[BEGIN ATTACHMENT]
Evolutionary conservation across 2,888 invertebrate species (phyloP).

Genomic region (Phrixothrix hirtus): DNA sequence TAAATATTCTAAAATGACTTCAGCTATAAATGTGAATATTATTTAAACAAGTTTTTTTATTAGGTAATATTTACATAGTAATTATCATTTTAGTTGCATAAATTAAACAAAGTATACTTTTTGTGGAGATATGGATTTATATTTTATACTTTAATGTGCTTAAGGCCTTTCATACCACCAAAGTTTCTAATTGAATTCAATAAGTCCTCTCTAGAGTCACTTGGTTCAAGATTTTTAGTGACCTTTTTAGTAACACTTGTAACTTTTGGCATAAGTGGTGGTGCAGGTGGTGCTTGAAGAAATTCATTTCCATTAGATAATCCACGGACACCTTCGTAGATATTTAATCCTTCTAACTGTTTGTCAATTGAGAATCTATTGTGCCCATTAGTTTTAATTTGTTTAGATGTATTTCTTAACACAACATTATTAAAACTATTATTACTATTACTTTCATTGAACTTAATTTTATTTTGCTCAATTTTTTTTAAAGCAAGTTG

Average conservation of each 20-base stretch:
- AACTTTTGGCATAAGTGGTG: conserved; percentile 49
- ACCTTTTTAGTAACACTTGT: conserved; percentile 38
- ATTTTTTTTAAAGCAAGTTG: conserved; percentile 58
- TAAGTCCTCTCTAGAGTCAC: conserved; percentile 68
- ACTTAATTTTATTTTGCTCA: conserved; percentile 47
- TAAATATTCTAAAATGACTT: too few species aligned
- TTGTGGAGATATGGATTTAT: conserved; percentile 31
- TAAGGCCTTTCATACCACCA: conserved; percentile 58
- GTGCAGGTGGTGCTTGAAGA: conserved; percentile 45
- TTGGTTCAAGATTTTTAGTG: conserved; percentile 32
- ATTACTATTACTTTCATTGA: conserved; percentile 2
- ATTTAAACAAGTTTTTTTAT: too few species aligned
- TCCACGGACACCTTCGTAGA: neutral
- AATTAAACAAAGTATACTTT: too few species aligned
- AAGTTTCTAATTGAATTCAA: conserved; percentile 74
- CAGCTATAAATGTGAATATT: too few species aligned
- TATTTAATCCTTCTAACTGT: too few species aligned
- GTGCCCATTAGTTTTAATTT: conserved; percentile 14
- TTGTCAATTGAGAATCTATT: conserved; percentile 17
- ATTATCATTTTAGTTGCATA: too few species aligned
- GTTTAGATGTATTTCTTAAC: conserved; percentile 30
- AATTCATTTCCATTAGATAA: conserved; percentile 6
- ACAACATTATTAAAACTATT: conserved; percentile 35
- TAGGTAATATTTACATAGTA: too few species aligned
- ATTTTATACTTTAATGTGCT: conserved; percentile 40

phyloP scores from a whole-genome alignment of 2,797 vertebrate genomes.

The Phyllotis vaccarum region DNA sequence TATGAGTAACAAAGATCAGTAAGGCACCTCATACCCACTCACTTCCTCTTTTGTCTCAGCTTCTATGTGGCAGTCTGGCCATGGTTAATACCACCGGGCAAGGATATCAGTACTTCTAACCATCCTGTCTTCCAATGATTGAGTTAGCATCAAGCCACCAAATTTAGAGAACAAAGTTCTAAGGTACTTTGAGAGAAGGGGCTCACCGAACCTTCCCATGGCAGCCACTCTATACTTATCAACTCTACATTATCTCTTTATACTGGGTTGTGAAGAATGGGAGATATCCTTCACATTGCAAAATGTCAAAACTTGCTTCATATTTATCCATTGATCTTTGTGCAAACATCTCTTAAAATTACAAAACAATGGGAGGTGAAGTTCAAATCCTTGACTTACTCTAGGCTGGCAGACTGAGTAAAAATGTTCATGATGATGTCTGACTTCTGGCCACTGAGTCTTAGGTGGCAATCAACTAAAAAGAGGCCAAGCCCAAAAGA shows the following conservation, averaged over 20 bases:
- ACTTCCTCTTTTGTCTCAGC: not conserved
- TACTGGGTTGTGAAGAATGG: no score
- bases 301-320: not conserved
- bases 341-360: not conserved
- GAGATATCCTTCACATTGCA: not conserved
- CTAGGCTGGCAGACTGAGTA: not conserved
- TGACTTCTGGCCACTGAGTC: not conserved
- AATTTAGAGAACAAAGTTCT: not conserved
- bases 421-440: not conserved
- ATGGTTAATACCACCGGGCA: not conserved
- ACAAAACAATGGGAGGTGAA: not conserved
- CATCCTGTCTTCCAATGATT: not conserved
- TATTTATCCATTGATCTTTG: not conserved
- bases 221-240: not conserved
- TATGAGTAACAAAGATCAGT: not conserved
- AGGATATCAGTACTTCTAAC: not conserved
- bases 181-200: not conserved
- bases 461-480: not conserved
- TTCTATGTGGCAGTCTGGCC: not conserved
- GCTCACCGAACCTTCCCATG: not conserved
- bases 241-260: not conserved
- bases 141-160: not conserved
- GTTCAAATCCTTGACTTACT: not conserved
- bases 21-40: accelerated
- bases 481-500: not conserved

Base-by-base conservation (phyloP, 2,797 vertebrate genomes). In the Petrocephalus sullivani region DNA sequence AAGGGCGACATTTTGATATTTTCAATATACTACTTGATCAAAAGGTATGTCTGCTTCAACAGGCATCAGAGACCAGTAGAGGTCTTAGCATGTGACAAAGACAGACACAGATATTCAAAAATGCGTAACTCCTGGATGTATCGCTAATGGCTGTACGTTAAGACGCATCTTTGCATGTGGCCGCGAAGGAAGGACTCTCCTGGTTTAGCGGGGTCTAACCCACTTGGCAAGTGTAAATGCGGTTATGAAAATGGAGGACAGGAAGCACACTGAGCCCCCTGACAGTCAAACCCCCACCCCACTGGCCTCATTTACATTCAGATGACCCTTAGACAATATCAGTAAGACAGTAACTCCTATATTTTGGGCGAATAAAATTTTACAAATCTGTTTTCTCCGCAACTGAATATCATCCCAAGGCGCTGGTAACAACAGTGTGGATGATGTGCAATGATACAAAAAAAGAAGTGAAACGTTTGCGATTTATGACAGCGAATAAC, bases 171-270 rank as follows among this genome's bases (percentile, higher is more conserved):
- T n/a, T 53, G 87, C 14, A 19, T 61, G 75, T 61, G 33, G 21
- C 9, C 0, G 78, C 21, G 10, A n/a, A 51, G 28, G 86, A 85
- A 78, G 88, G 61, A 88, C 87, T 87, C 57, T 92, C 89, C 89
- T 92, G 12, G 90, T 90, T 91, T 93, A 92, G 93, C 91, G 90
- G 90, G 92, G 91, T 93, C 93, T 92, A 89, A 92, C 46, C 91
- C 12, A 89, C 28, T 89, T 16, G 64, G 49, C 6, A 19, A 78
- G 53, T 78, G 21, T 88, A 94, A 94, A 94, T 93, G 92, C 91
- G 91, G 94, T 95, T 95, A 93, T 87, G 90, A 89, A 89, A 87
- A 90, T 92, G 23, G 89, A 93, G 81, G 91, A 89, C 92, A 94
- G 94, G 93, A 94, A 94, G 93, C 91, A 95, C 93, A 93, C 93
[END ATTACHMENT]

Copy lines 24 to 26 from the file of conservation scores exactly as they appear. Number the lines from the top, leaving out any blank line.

- GTTTAGATGTATTTCTTAAC: conserved; percentile 30
- AATTCATTTCCATTAGATAA: conserved; percentile 6
- ACAACATTATTAAAACTATT: conserved; percentile 35